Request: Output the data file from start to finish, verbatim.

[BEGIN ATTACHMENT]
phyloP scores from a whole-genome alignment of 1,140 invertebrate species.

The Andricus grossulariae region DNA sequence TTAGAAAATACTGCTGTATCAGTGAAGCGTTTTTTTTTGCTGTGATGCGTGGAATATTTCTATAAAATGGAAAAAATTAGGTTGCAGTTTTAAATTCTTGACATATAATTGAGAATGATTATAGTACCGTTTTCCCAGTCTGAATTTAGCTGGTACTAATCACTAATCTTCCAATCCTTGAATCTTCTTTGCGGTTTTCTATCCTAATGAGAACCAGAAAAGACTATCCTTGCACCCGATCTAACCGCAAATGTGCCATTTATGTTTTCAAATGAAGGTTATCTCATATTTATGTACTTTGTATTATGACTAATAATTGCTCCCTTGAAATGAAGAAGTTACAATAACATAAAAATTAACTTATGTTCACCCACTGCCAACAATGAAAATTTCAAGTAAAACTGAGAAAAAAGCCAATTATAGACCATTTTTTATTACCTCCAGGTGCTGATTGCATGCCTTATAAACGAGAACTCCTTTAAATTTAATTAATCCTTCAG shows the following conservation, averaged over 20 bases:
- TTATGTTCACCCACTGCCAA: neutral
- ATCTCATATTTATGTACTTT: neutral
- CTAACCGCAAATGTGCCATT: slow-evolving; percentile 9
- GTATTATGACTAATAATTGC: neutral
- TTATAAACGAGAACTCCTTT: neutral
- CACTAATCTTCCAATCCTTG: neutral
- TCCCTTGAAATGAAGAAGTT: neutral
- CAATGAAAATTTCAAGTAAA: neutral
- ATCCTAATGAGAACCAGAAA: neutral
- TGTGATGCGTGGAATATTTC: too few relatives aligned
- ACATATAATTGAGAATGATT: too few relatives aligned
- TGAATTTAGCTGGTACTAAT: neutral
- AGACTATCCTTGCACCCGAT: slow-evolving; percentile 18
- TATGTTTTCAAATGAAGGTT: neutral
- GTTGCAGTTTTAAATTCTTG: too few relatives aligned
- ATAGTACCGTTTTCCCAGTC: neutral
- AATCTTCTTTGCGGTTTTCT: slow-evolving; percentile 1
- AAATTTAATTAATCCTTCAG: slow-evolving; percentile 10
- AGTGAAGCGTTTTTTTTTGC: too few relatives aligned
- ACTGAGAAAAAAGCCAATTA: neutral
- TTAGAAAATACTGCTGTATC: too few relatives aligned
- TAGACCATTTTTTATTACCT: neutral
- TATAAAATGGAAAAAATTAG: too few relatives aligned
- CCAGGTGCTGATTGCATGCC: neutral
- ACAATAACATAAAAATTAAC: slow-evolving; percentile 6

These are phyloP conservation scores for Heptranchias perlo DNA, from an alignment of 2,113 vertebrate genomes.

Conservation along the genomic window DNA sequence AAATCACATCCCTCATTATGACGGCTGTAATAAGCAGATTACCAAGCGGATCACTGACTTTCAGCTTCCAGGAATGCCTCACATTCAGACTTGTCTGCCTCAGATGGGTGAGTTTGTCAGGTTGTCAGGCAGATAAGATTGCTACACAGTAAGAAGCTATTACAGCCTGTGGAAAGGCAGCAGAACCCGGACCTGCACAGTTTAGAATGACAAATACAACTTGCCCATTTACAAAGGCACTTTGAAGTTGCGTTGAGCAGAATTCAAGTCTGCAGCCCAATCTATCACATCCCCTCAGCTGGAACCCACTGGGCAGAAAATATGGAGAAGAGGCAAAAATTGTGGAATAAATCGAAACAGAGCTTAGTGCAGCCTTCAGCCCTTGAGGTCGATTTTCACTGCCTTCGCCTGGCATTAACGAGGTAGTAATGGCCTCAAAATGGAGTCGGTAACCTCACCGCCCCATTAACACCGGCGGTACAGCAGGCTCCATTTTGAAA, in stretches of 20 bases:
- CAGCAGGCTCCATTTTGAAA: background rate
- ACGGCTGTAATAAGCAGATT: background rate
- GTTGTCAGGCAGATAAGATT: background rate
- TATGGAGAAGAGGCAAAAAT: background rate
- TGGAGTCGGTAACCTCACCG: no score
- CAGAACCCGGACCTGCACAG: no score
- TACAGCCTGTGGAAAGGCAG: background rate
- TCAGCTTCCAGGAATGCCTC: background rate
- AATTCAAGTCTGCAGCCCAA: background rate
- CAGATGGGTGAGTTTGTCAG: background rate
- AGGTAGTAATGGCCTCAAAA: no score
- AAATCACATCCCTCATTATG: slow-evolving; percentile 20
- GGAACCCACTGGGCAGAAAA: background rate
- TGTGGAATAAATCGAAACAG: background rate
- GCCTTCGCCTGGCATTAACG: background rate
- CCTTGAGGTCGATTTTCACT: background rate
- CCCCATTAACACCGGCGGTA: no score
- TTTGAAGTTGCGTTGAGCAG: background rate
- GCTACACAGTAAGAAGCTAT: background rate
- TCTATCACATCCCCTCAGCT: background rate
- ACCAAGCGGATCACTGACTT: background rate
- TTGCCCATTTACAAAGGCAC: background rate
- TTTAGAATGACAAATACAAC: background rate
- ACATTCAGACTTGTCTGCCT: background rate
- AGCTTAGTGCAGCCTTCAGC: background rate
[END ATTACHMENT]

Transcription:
phyloP scores from a whole-genome alignment of 1,140 invertebrate species.

The Andricus grossulariae region DNA sequence TTAGAAAATACTGCTGTATCAGTGAAGCGTTTTTTTTTGCTGTGATGCGTGGAATATTTCTATAAAATGGAAAAAATTAGGTTGCAGTTTTAAATTCTTGACATATAATTGAGAATGATTATAGTACCGTTTTCCCAGTCTGAATTTAGCTGGTACTAATCACTAATCTTCCAATCCTTGAATCTTCTTTGCGGTTTTCTATCCTAATGAGAACCAGAAAAGACTATCCTTGCACCCGATCTAACCGCAAATGTGCCATTTATGTTTTCAAATGAAGGTTATCTCATATTTATGTACTTTGTATTATGACTAATAATTGCTCCCTTGAAATGAAGAAGTTACAATAACATAAAAATTAACTTATGTTCACCCACTGCCAACAATGAAAATTTCAAGTAAAACTGAGAAAAAAGCCAATTATAGACCATTTTTTATTACCTCCAGGTGCTGATTGCATGCCTTATAAACGAGAACTCCTTTAAATTTAATTAATCCTTCAG shows the following conservation, averaged over 20 bases:
- TTATGTTCACCCACTGCCAA: neutral
- ATCTCATATTTATGTACTTT: neutral
- CTAACCGCAAATGTGCCATT: slow-evolving; percentile 9
- GTATTATGACTAATAATTGC: neutral
- TTATAAACGAGAACTCCTTT: neutral
- CACTAATCTTCCAATCCTTG: neutral
- TCCCTTGAAATGAAGAAGTT: neutral
- CAATGAAAATTTCAAGTAAA: neutral
- ATCCTAATGAGAACCAGAAA: neutral
- TGTGATGCGTGGAATATTTC: too few relatives aligned
- ACATATAATTGAGAATGATT: too few relatives aligned
- TGAATTTAGCTGGTACTAAT: neutral
- AGACTATCCTTGCACCCGAT: slow-evolving; percentile 18
- TATGTTTTCAAATGAAGGTT: neutral
- GTTGCAGTTTTAAATTCTTG: too few relatives aligned
- ATAGTACCGTTTTCCCAGTC: neutral
- AATCTTCTTTGCGGTTTTCT: slow-evolving; percentile 1
- AAATTTAATTAATCCTTCAG: slow-evolving; percentile 10
- AGTGAAGCGTTTTTTTTTGC: too few relatives aligned
- ACTGAGAAAAAAGCCAATTA: neutral
- TTAGAAAATACTGCTGTATC: too few relatives aligned
- TAGACCATTTTTTATTACCT: neutral
- TATAAAATGGAAAAAATTAG: too few relatives aligned
- CCAGGTGCTGATTGCATGCC: neutral
- ACAATAACATAAAAATTAAC: slow-evolving; percentile 6

These are phyloP conservation scores for Heptranchias perlo DNA, from an alignment of 2,113 vertebrate genomes.

Conservation along the genomic window DNA sequence AAATCACATCCCTCATTATGACGGCTGTAATAAGCAGATTACCAAGCGGATCACTGACTTTCAGCTTCCAGGAATGCCTCACATTCAGACTTGTCTGCCTCAGATGGGTGAGTTTGTCAGGTTGTCAGGCAGATAAGATTGCTACACAGTAAGAAGCTATTACAGCCTGTGGAAAGGCAGCAGAACCCGGACCTGCACAGTTTAGAATGACAAATACAACTTGCCCATTTACAAAGGCACTTTGAAGTTGCGTTGAGCAGAATTCAAGTCTGCAGCCCAATCTATCACATCCCCTCAGCTGGAACCCACTGGGCAGAAAATATGGAGAAGAGGCAAAAATTGTGGAATAAATCGAAACAGAGCTTAGTGCAGCCTTCAGCCCTTGAGGTCGATTTTCACTGCCTTCGCCTGGCATTAACGAGGTAGTAATGGCCTCAAAATGGAGTCGGTAACCTCACCGCCCCATTAACACCGGCGGTACAGCAGGCTCCATTTTGAAA, in stretches of 20 bases:
- CAGCAGGCTCCATTTTGAAA: background rate
- ACGGCTGTAATAAGCAGATT: background rate
- GTTGTCAGGCAGATAAGATT: background rate
- TATGGAGAAGAGGCAAAAAT: background rate
- TGGAGTCGGTAACCTCACCG: no score
- CAGAACCCGGACCTGCACAG: no score
- TACAGCCTGTGGAAAGGCAG: background rate
- TCAGCTTCCAGGAATGCCTC: background rate
- AATTCAAGTCTGCAGCCCAA: background rate
- CAGATGGGTGAGTTTGTCAG: background rate
- AGGTAGTAATGGCCTCAAAA: no score
- AAATCACATCCCTCATTATG: slow-evolving; percentile 20
- GGAACCCACTGGGCAGAAAA: background rate
- TGTGGAATAAATCGAAACAG: background rate
- GCCTTCGCCTGGCATTAACG: background rate
- CCTTGAGGTCGATTTTCACT: background rate
- CCCCATTAACACCGGCGGTA: no score
- TTTGAAGTTGCGTTGAGCAG: background rate
- GCTACACAGTAAGAAGCTAT: background rate
- TCTATCACATCCCCTCAGCT: background rate
- ACCAAGCGGATCACTGACTT: background rate
- TTGCCCATTTACAAAGGCAC: background rate
- TTTAGAATGACAAATACAAC: background rate
- ACATTCAGACTTGTCTGCCT: background rate
- AGCTTAGTGCAGCCTTCAGC: background rate